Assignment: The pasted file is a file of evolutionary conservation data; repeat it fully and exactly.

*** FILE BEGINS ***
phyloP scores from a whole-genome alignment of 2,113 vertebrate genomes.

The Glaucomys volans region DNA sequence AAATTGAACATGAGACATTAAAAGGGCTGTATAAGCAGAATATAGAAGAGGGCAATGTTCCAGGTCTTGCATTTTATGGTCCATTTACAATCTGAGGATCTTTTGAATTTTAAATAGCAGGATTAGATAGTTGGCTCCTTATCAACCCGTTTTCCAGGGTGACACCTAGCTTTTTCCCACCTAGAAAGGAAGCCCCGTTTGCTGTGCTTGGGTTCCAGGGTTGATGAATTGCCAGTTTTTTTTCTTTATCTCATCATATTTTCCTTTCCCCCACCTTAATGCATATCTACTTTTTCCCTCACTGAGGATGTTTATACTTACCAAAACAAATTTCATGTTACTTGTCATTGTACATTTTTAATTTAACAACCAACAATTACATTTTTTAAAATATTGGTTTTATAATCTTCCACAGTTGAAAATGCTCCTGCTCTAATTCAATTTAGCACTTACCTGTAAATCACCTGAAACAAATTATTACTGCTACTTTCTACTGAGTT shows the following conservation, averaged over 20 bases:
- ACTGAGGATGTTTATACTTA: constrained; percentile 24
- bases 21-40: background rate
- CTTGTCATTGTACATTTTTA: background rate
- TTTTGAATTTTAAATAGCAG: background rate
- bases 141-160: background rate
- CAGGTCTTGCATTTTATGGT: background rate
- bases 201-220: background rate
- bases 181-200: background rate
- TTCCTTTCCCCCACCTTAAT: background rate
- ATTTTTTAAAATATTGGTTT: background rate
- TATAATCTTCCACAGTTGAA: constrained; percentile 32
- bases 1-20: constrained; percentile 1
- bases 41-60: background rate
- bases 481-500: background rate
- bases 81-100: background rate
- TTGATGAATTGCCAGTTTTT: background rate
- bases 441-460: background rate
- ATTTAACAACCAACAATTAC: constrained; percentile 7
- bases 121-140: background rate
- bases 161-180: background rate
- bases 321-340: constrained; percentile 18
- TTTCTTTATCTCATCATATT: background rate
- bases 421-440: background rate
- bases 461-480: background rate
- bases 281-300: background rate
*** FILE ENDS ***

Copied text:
phyloP scores from a whole-genome alignment of 2,113 vertebrate genomes.

The Glaucomys volans region DNA sequence AAATTGAACATGAGACATTAAAAGGGCTGTATAAGCAGAATATAGAAGAGGGCAATGTTCCAGGTCTTGCATTTTATGGTCCATTTACAATCTGAGGATCTTTTGAATTTTAAATAGCAGGATTAGATAGTTGGCTCCTTATCAACCCGTTTTCCAGGGTGACACCTAGCTTTTTCCCACCTAGAAAGGAAGCCCCGTTTGCTGTGCTTGGGTTCCAGGGTTGATGAATTGCCAGTTTTTTTTCTTTATCTCATCATATTTTCCTTTCCCCCACCTTAATGCATATCTACTTTTTCCCTCACTGAGGATGTTTATACTTACCAAAACAAATTTCATGTTACTTGTCATTGTACATTTTTAATTTAACAACCAACAATTACATTTTTTAAAATATTGGTTTTATAATCTTCCACAGTTGAAAATGCTCCTGCTCTAATTCAATTTAGCACTTACCTGTAAATCACCTGAAACAAATTATTACTGCTACTTTCTACTGAGTT shows the following conservation, averaged over 20 bases:
- ACTGAGGATGTTTATACTTA: constrained; percentile 24
- bases 21-40: background rate
- CTTGTCATTGTACATTTTTA: background rate
- TTTTGAATTTTAAATAGCAG: background rate
- bases 141-160: background rate
- CAGGTCTTGCATTTTATGGT: background rate
- bases 201-220: background rate
- bases 181-200: background rate
- TTCCTTTCCCCCACCTTAAT: background rate
- ATTTTTTAAAATATTGGTTT: background rate
- TATAATCTTCCACAGTTGAA: constrained; percentile 32
- bases 1-20: constrained; percentile 1
- bases 41-60: background rate
- bases 481-500: background rate
- bases 81-100: background rate
- TTGATGAATTGCCAGTTTTT: background rate
- bases 441-460: background rate
- ATTTAACAACCAACAATTAC: constrained; percentile 7
- bases 121-140: background rate
- bases 161-180: background rate
- bases 321-340: constrained; percentile 18
- TTTCTTTATCTCATCATATT: background rate
- bases 421-440: background rate
- bases 461-480: background rate
- bases 281-300: background rate